On the earthly womb of Christ

by J. Roth

So I began to visit the Jews. And above all, I saw that the reason they were regarded as a special people was because it was in their womb that the thought was first born that the peoples of the earth, of all the earth, were equal children of God.

Precisely because they were the first to say that all humans of all peoples were equal children of God, now people would say that they, the Jews, saw themselves as special children of God. For thus it is in this world, where the antichrist rules for now: that those people who say they want good are accused of evil. The old Jews said they were God’s chosen people. But for which purpose did they say this? For the purpose of bringing forth the savior, the Jesus Christ. So, in all actuality, the pride of the Jews was humility. They were not just veritably chosen because – as we know – the savior of the world came from the womb of the Jews, but also because they brought forth the only son of man, of whom it is not pride to be proud of. They did not only bear the savior, they also denied him. They were truly God’s chosen people. They are chosen in two ways: not just because they hardened their hearts. So they, the Jews, are chosen in two ways: firstly, because they brought forth Jesus Christ; secondly, because they denied him. Through their virtue as through their sin they have prepared the salvation of the world. That is why anyone who believes in Jesus Christ and hates, despises or even just thinks little of the Jews, his earthly womb, is the brother of the antichrist. Even the pagans still honor all those places, at which their saints and prophets showed them their human weaknesses. Whoever thinks little of the Jews, also thinks little of Jesus Christ. Whoever is a Christian, honors the Jews. For if the Jews were chosen to bring about Jesus’ earthly death, then through that they have confirmed God’s covenant with Abraham, the covenant with which the salvation of this world began. And if God has chosen the Jews to not only bring forth Jesus Christ, but also to deny him, then this happened because he himself smote the children of Israel with blindness. And it is also He who is allowed to smite them again, He alone. Whoever hates the Jews is a pagan and not a Christian. Whoever hates anyone at all, no matter who, is a pagan and not a Christian. And whoever believes he is only a Christian because he is not a Jew, he is a pagan twofold and threefold. May he be cast out of the community of Christians! And if the Church does not cast him out, God himself casts him out.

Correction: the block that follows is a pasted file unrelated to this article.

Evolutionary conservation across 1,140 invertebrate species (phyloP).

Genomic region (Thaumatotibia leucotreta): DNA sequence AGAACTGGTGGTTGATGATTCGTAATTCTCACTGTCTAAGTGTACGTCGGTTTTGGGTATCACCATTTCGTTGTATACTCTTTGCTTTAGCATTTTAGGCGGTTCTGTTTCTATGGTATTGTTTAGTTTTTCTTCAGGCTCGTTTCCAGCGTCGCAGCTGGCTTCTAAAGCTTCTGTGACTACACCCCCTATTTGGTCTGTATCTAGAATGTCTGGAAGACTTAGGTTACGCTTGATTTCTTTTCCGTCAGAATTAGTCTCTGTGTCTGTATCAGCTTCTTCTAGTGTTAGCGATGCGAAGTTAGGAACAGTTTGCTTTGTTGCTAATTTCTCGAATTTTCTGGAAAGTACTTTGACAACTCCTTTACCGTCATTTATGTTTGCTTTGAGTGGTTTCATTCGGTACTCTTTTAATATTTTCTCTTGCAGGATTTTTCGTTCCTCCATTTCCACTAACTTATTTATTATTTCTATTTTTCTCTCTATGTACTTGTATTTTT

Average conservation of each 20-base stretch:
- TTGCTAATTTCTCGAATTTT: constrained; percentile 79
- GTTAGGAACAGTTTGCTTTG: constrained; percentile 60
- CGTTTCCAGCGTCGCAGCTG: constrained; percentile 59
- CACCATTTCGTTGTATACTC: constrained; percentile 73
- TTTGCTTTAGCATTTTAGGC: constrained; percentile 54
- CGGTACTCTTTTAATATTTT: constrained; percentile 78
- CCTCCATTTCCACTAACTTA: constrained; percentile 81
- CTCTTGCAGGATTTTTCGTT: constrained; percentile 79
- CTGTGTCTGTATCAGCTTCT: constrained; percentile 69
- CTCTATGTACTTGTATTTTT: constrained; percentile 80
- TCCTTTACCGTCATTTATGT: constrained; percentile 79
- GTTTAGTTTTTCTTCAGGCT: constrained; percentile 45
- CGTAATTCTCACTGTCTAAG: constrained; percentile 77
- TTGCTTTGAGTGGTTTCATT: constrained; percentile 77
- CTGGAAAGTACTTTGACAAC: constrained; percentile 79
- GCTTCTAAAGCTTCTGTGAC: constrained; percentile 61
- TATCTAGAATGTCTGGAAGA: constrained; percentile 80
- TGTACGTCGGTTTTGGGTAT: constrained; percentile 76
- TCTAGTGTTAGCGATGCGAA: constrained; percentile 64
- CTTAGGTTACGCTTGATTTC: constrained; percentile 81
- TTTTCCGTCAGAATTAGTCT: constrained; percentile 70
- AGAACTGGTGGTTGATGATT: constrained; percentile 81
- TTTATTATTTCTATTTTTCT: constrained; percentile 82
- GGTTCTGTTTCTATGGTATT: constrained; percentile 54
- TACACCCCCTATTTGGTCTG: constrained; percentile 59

Translated from: Joseph Roth, Der Antichrist (1934) 

Fragment on Holy Scripture

by P. Handke

According to its form, its rhythm, its cadence: a book from the night of the times. That is true, and at the same time the reader of our times, today, can read his own story in the bible, book by book, unlike in any other book: